A few weeks ago, I bought my friend’s kiln. It is larger than my kilns and I am excited to be able to do larger fused glass pieces. She has not been doing any glass work for several years now and -waitaminute- she gave me her studio supply of sheet glass and tools, too.
So. Much. Glass. It took 3 carloads and a week to unpack the goods. I was like this ?every day.
I have fused small pieces before, but now with a larger kiln, I have so much more space to melt. I have been spending lots of time on my torch creating unique components to go with the sheet glass, like the jellyfish pictured above.
But first I have been doing small tests to get to know my new kiln and glass. Here are a few of the experiments.
Fusing is often a two-part process. First: the design, cutting the glass, then into the kiln for a full fuse. The full fuse takes 8-12 hours in the kiln and the glass emerges flat with smooth edges. Once that is done, the glass may hang in a window or on a wall or be used as a tile.
If the end result is to be a shape, then it goes into the kiln a second (or third) time to form. That firing takes about as long as the first, depending on the shape, thickness of glass, and size.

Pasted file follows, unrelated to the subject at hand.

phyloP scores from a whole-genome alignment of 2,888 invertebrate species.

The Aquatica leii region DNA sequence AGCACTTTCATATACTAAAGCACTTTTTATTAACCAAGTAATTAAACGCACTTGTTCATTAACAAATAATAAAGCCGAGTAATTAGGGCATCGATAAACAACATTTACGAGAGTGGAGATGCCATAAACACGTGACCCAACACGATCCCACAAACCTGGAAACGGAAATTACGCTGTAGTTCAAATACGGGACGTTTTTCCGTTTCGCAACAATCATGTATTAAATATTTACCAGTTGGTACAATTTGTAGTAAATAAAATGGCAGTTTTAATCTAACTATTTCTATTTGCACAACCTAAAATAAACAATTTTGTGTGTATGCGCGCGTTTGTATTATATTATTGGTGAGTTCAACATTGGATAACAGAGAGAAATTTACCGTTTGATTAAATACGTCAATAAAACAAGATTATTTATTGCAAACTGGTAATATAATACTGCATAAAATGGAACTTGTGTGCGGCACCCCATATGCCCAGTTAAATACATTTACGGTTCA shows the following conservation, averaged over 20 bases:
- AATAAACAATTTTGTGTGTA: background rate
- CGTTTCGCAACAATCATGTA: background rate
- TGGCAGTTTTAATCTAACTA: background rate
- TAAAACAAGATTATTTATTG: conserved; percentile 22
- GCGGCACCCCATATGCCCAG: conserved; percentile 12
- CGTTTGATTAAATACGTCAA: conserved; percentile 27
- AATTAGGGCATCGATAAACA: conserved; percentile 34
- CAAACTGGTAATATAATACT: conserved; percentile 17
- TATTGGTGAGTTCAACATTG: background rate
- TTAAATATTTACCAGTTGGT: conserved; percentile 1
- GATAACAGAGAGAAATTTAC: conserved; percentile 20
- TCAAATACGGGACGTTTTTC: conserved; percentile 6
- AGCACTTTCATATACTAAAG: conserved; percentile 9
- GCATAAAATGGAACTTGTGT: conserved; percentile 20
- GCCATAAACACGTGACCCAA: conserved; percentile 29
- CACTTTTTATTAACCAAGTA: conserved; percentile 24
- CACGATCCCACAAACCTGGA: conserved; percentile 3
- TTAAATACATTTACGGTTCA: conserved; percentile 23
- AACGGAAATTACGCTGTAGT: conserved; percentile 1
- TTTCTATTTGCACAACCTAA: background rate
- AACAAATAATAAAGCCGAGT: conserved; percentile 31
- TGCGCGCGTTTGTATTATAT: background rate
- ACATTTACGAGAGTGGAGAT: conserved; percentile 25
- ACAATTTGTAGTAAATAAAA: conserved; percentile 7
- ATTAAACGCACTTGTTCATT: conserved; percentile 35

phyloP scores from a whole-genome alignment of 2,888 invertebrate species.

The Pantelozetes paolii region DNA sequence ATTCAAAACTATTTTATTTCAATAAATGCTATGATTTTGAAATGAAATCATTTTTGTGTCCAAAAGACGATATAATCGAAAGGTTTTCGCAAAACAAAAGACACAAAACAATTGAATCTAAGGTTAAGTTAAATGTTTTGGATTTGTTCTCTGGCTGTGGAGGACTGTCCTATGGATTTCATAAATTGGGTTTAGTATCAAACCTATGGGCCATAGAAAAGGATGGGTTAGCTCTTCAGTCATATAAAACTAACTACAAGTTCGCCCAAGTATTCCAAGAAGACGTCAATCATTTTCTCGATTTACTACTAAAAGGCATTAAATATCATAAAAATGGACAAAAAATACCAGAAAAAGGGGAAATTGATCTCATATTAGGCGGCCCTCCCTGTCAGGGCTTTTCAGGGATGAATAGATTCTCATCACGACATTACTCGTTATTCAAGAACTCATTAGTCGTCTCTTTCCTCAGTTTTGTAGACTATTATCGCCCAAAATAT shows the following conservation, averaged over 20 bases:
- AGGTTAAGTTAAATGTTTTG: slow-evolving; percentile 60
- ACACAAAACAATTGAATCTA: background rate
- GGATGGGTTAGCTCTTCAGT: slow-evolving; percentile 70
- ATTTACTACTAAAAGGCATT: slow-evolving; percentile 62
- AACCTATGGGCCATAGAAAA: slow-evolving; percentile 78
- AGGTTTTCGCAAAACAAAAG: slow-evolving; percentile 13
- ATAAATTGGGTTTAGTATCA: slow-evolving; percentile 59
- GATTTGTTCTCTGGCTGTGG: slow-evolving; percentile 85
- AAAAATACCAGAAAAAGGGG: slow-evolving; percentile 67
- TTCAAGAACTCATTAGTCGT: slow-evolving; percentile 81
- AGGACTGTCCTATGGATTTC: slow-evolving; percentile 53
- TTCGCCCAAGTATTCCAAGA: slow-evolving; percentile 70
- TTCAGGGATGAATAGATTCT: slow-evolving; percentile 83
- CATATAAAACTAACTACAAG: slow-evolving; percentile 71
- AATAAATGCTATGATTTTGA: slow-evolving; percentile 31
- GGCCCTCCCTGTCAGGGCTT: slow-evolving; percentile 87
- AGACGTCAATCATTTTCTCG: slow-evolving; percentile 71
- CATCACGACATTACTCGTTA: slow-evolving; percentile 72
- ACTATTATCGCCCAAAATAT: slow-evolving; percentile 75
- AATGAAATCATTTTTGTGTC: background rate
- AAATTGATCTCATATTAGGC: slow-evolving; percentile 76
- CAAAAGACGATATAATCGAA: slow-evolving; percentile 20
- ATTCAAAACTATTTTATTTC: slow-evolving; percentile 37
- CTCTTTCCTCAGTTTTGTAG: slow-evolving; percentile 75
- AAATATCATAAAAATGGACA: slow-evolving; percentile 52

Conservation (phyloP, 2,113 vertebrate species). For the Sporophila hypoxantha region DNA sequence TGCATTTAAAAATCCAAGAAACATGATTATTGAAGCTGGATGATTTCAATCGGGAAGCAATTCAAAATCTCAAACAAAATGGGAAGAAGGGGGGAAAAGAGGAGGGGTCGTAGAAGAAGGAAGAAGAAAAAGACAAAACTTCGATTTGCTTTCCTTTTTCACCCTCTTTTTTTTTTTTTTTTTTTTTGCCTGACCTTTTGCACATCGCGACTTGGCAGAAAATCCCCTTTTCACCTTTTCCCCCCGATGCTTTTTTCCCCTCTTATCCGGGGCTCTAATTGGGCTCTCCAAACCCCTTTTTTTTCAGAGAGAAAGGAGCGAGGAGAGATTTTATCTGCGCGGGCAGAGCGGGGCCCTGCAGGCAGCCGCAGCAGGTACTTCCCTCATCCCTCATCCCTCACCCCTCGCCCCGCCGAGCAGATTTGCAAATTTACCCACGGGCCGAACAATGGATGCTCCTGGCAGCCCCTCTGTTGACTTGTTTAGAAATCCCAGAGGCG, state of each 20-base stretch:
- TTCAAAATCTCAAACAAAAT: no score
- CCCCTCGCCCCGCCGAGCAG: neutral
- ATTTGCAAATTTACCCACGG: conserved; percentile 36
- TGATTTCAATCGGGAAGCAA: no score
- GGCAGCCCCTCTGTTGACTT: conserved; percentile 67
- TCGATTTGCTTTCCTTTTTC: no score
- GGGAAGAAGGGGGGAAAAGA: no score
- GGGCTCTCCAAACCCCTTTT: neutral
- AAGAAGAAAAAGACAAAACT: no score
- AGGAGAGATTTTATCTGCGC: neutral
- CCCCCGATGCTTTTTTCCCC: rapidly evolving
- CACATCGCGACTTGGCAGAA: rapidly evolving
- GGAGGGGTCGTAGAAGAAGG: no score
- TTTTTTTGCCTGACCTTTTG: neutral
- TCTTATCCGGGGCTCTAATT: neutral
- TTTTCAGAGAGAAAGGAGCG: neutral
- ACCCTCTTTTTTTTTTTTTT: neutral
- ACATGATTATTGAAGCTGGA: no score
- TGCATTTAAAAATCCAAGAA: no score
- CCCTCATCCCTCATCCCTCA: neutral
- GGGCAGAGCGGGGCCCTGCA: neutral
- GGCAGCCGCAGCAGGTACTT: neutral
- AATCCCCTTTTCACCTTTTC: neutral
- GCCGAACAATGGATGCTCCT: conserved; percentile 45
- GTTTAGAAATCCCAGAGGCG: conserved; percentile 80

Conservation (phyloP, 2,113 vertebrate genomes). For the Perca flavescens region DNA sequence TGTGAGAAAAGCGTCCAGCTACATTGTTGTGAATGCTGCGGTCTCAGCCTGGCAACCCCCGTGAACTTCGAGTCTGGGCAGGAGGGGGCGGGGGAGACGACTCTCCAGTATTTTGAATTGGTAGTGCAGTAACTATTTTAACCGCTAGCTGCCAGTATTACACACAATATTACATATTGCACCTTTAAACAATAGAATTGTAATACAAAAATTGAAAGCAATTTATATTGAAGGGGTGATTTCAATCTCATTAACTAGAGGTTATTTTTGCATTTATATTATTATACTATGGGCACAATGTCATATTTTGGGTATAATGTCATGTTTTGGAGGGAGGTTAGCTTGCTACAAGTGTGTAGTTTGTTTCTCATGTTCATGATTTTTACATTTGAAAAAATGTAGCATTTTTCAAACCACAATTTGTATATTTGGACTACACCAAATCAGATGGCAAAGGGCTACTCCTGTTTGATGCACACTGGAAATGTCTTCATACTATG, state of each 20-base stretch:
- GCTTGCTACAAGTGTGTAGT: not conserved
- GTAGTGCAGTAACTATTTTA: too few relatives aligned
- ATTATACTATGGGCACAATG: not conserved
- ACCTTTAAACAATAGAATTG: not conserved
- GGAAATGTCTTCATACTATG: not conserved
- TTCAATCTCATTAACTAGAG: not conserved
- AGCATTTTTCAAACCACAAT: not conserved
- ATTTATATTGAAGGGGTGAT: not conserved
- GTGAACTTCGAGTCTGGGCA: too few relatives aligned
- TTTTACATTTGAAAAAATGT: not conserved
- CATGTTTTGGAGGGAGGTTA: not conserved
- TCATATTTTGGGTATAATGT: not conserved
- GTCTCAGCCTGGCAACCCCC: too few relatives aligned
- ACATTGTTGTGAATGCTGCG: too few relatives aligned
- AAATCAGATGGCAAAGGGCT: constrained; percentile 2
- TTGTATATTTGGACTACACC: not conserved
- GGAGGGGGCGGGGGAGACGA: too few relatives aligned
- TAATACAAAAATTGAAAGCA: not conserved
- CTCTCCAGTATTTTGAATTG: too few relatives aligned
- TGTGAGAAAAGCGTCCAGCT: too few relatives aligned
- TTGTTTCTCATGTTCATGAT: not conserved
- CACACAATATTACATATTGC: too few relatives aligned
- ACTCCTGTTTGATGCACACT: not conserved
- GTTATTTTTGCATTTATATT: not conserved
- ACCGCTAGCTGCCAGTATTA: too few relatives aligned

These glass tiles are ‘phase 1’ of fusing. The easy flat part. ? I will probably fire them again into a bowl, nightlight, etc. Then again, they are fun to have on my bench so I can study them — what works, what doesn’t.
I am very excited about exploring ‘functional art’ — pieces such as lamps, nightlights, cabinet pulls, dishes, etc.
Meanwhile, back at the torch
In addition to fusing experiments, I have been busy restocking gallery spaces. Basically doing everything but listing new items here on my website. eeek! I will have some new works hitting the virtual shelves soon. I will post here in the blog when new items are in my website shop.
To be notified of new blog posts, sign up on the right sidebar under “Subscribe to Blog via Email” to be notified of new blog posts.